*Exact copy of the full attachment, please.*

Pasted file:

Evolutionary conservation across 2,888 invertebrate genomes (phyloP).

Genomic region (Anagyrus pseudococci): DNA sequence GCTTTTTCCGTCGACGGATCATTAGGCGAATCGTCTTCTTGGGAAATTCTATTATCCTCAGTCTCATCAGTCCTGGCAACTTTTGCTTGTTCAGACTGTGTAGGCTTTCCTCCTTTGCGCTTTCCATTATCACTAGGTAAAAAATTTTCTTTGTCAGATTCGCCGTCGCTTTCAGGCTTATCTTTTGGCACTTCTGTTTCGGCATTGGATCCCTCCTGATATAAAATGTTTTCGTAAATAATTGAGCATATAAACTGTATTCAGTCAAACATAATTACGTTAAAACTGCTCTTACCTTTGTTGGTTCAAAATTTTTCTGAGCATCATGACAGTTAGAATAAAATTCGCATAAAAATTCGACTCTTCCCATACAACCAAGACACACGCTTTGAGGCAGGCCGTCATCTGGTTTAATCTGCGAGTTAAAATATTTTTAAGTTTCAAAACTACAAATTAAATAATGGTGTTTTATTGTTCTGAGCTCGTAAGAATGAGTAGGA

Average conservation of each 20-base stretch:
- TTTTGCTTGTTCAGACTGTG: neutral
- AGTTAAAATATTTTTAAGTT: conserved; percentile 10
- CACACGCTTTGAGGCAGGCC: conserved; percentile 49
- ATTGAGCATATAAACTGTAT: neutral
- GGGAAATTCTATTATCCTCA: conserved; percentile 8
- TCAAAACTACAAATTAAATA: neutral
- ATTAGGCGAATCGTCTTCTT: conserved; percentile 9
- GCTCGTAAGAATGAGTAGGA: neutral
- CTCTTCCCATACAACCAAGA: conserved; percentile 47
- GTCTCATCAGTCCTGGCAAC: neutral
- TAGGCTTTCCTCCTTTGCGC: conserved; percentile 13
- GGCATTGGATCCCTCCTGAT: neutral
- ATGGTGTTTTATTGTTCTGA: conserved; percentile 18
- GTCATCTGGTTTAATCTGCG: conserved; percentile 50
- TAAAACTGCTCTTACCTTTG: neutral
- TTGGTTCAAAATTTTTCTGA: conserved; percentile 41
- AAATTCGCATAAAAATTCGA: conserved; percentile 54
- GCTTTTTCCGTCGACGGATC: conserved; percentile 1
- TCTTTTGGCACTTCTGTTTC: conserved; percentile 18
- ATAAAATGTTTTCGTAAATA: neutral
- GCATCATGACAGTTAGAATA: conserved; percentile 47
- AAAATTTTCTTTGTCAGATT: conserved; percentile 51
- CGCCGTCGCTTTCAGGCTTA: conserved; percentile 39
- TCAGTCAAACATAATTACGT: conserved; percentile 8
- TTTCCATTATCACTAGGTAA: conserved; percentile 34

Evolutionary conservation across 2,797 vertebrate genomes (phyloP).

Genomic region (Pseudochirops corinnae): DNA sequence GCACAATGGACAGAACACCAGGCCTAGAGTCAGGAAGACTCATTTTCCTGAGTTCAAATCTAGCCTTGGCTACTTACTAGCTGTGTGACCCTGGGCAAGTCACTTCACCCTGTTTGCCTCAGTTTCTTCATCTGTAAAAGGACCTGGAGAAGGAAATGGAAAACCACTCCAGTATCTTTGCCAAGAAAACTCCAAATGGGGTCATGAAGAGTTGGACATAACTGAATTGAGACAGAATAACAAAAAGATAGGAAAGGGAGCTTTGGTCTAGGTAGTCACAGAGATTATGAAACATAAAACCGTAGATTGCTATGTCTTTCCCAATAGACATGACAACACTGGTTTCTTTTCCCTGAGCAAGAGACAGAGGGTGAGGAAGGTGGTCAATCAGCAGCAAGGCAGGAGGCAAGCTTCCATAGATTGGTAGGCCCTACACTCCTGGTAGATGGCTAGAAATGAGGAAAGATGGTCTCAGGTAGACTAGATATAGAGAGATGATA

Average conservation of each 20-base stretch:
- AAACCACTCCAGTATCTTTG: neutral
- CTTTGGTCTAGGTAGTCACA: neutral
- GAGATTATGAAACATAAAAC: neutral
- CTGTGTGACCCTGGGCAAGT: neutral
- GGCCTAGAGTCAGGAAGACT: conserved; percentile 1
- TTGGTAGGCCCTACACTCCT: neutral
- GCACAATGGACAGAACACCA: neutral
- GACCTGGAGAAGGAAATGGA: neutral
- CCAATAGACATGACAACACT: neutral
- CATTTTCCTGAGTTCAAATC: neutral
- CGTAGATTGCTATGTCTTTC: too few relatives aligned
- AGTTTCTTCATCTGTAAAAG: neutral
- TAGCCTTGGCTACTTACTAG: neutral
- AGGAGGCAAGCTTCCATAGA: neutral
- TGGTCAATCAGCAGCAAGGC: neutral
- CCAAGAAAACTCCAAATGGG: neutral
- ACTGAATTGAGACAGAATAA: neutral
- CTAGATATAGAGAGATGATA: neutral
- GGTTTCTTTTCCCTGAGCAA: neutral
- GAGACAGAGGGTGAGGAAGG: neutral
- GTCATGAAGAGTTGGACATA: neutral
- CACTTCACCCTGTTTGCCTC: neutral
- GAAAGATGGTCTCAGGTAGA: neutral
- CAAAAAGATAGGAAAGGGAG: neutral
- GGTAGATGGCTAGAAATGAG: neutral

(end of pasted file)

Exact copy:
Evolutionary conservation across 2,888 invertebrate genomes (phyloP).

Genomic region (Anagyrus pseudococci): DNA sequence GCTTTTTCCGTCGACGGATCATTAGGCGAATCGTCTTCTTGGGAAATTCTATTATCCTCAGTCTCATCAGTCCTGGCAACTTTTGCTTGTTCAGACTGTGTAGGCTTTCCTCCTTTGCGCTTTCCATTATCACTAGGTAAAAAATTTTCTTTGTCAGATTCGCCGTCGCTTTCAGGCTTATCTTTTGGCACTTCTGTTTCGGCATTGGATCCCTCCTGATATAAAATGTTTTCGTAAATAATTGAGCATATAAACTGTATTCAGTCAAACATAATTACGTTAAAACTGCTCTTACCTTTGTTGGTTCAAAATTTTTCTGAGCATCATGACAGTTAGAATAAAATTCGCATAAAAATTCGACTCTTCCCATACAACCAAGACACACGCTTTGAGGCAGGCCGTCATCTGGTTTAATCTGCGAGTTAAAATATTTTTAAGTTTCAAAACTACAAATTAAATAATGGTGTTTTATTGTTCTGAGCTCGTAAGAATGAGTAGGA

Average conservation of each 20-base stretch:
- TTTTGCTTGTTCAGACTGTG: neutral
- AGTTAAAATATTTTTAAGTT: conserved; percentile 10
- CACACGCTTTGAGGCAGGCC: conserved; percentile 49
- ATTGAGCATATAAACTGTAT: neutral
- GGGAAATTCTATTATCCTCA: conserved; percentile 8
- TCAAAACTACAAATTAAATA: neutral
- ATTAGGCGAATCGTCTTCTT: conserved; percentile 9
- GCTCGTAAGAATGAGTAGGA: neutral
- CTCTTCCCATACAACCAAGA: conserved; percentile 47
- GTCTCATCAGTCCTGGCAAC: neutral
- TAGGCTTTCCTCCTTTGCGC: conserved; percentile 13
- GGCATTGGATCCCTCCTGAT: neutral
- ATGGTGTTTTATTGTTCTGA: conserved; percentile 18
- GTCATCTGGTTTAATCTGCG: conserved; percentile 50
- TAAAACTGCTCTTACCTTTG: neutral
- TTGGTTCAAAATTTTTCTGA: conserved; percentile 41
- AAATTCGCATAAAAATTCGA: conserved; percentile 54
- GCTTTTTCCGTCGACGGATC: conserved; percentile 1
- TCTTTTGGCACTTCTGTTTC: conserved; percentile 18
- ATAAAATGTTTTCGTAAATA: neutral
- GCATCATGACAGTTAGAATA: conserved; percentile 47
- AAAATTTTCTTTGTCAGATT: conserved; percentile 51
- CGCCGTCGCTTTCAGGCTTA: conserved; percentile 39
- TCAGTCAAACATAATTACGT: conserved; percentile 8
- TTTCCATTATCACTAGGTAA: conserved; percentile 34

Evolutionary conservation across 2,797 vertebrate genomes (phyloP).

Genomic region (Pseudochirops corinnae): DNA sequence GCACAATGGACAGAACACCAGGCCTAGAGTCAGGAAGACTCATTTTCCTGAGTTCAAATCTAGCCTTGGCTACTTACTAGCTGTGTGACCCTGGGCAAGTCACTTCACCCTGTTTGCCTCAGTTTCTTCATCTGTAAAAGGACCTGGAGAAGGAAATGGAAAACCACTCCAGTATCTTTGCCAAGAAAACTCCAAATGGGGTCATGAAGAGTTGGACATAACTGAATTGAGACAGAATAACAAAAAGATAGGAAAGGGAGCTTTGGTCTAGGTAGTCACAGAGATTATGAAACATAAAACCGTAGATTGCTATGTCTTTCCCAATAGACATGACAACACTGGTTTCTTTTCCCTGAGCAAGAGACAGAGGGTGAGGAAGGTGGTCAATCAGCAGCAAGGCAGGAGGCAAGCTTCCATAGATTGGTAGGCCCTACACTCCTGGTAGATGGCTAGAAATGAGGAAAGATGGTCTCAGGTAGACTAGATATAGAGAGATGATA

Average conservation of each 20-base stretch:
- AAACCACTCCAGTATCTTTG: neutral
- CTTTGGTCTAGGTAGTCACA: neutral
- GAGATTATGAAACATAAAAC: neutral
- CTGTGTGACCCTGGGCAAGT: neutral
- GGCCTAGAGTCAGGAAGACT: conserved; percentile 1
- TTGGTAGGCCCTACACTCCT: neutral
- GCACAATGGACAGAACACCA: neutral
- GACCTGGAGAAGGAAATGGA: neutral
- CCAATAGACATGACAACACT: neutral
- CATTTTCCTGAGTTCAAATC: neutral
- CGTAGATTGCTATGTCTTTC: too few relatives aligned
- AGTTTCTTCATCTGTAAAAG: neutral
- TAGCCTTGGCTACTTACTAG: neutral
- AGGAGGCAAGCTTCCATAGA: neutral
- TGGTCAATCAGCAGCAAGGC: neutral
- CCAAGAAAACTCCAAATGGG: neutral
- ACTGAATTGAGACAGAATAA: neutral
- CTAGATATAGAGAGATGATA: neutral
- GGTTTCTTTTCCCTGAGCAA: neutral
- GAGACAGAGGGTGAGGAAGG: neutral
- GTCATGAAGAGTTGGACATA: neutral
- CACTTCACCCTGTTTGCCTC: neutral
- GAAAGATGGTCTCAGGTAGA: neutral
- CAAAAAGATAGGAAAGGGAG: neutral
- GGTAGATGGCTAGAAATGAG: neutral